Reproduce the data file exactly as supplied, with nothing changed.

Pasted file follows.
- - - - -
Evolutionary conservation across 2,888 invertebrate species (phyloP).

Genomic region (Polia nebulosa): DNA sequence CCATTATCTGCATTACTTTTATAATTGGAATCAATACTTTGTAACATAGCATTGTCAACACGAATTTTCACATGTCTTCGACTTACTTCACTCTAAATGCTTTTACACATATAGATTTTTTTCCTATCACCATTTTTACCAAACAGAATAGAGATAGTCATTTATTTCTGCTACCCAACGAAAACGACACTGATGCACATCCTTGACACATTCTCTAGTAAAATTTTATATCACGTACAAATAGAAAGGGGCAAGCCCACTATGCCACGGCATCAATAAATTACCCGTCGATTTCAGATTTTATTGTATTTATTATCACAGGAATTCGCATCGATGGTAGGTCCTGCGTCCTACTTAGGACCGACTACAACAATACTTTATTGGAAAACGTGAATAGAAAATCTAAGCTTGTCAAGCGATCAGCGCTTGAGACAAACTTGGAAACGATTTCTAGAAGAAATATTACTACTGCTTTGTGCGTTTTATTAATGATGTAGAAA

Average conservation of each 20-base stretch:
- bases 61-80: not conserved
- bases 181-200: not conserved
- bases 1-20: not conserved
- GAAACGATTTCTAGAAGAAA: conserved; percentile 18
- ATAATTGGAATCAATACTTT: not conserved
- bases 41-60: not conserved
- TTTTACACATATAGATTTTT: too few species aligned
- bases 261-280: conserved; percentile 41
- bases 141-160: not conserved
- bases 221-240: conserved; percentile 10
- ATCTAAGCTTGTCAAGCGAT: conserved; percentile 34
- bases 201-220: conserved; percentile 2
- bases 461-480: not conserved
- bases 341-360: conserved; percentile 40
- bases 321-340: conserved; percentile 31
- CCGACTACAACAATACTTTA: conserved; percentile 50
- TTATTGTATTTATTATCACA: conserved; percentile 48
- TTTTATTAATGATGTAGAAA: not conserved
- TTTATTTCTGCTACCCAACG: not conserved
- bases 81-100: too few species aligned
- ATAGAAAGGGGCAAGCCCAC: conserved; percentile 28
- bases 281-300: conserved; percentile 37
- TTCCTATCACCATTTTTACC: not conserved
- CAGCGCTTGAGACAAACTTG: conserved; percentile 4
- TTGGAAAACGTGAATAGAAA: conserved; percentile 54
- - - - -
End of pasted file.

Evolutionary conservation across 2,888 invertebrate species (phyloP).

Genomic region (Polia nebulosa): DNA sequence CCATTATCTGCATTACTTTTATAATTGGAATCAATACTTTGTAACATAGCATTGTCAACACGAATTTTCACATGTCTTCGACTTACTTCACTCTAAATGCTTTTACACATATAGATTTTTTTCCTATCACCATTTTTACCAAACAGAATAGAGATAGTCATTTATTTCTGCTACCCAACGAAAACGACACTGATGCACATCCTTGACACATTCTCTAGTAAAATTTTATATCACGTACAAATAGAAAGGGGCAAGCCCACTATGCCACGGCATCAATAAATTACCCGTCGATTTCAGATTTTATTGTATTTATTATCACAGGAATTCGCATCGATGGTAGGTCCTGCGTCCTACTTAGGACCGACTACAACAATACTTTATTGGAAAACGTGAATAGAAAATCTAAGCTTGTCAAGCGATCAGCGCTTGAGACAAACTTGGAAACGATTTCTAGAAGAAATATTACTACTGCTTTGTGCGTTTTATTAATGATGTAGAAA

Average conservation of each 20-base stretch:
- bases 61-80: not conserved
- bases 181-200: not conserved
- bases 1-20: not conserved
- GAAACGATTTCTAGAAGAAA: conserved; percentile 18
- ATAATTGGAATCAATACTTT: not conserved
- bases 41-60: not conserved
- TTTTACACATATAGATTTTT: too few species aligned
- bases 261-280: conserved; percentile 41
- bases 141-160: not conserved
- bases 221-240: conserved; percentile 10
- ATCTAAGCTTGTCAAGCGAT: conserved; percentile 34
- bases 201-220: conserved; percentile 2
- bases 461-480: not conserved
- bases 341-360: conserved; percentile 40
- bases 321-340: conserved; percentile 31
- CCGACTACAACAATACTTTA: conserved; percentile 50
- TTATTGTATTTATTATCACA: conserved; percentile 48
- TTTTATTAATGATGTAGAAA: not conserved
- TTTATTTCTGCTACCCAACG: not conserved
- bases 81-100: too few species aligned
- ATAGAAAGGGGCAAGCCCAC: conserved; percentile 28
- bases 281-300: conserved; percentile 37
- TTCCTATCACCATTTTTACC: not conserved
- CAGCGCTTGAGACAAACTTG: conserved; percentile 4
- TTGGAAAACGTGAATAGAAA: conserved; percentile 54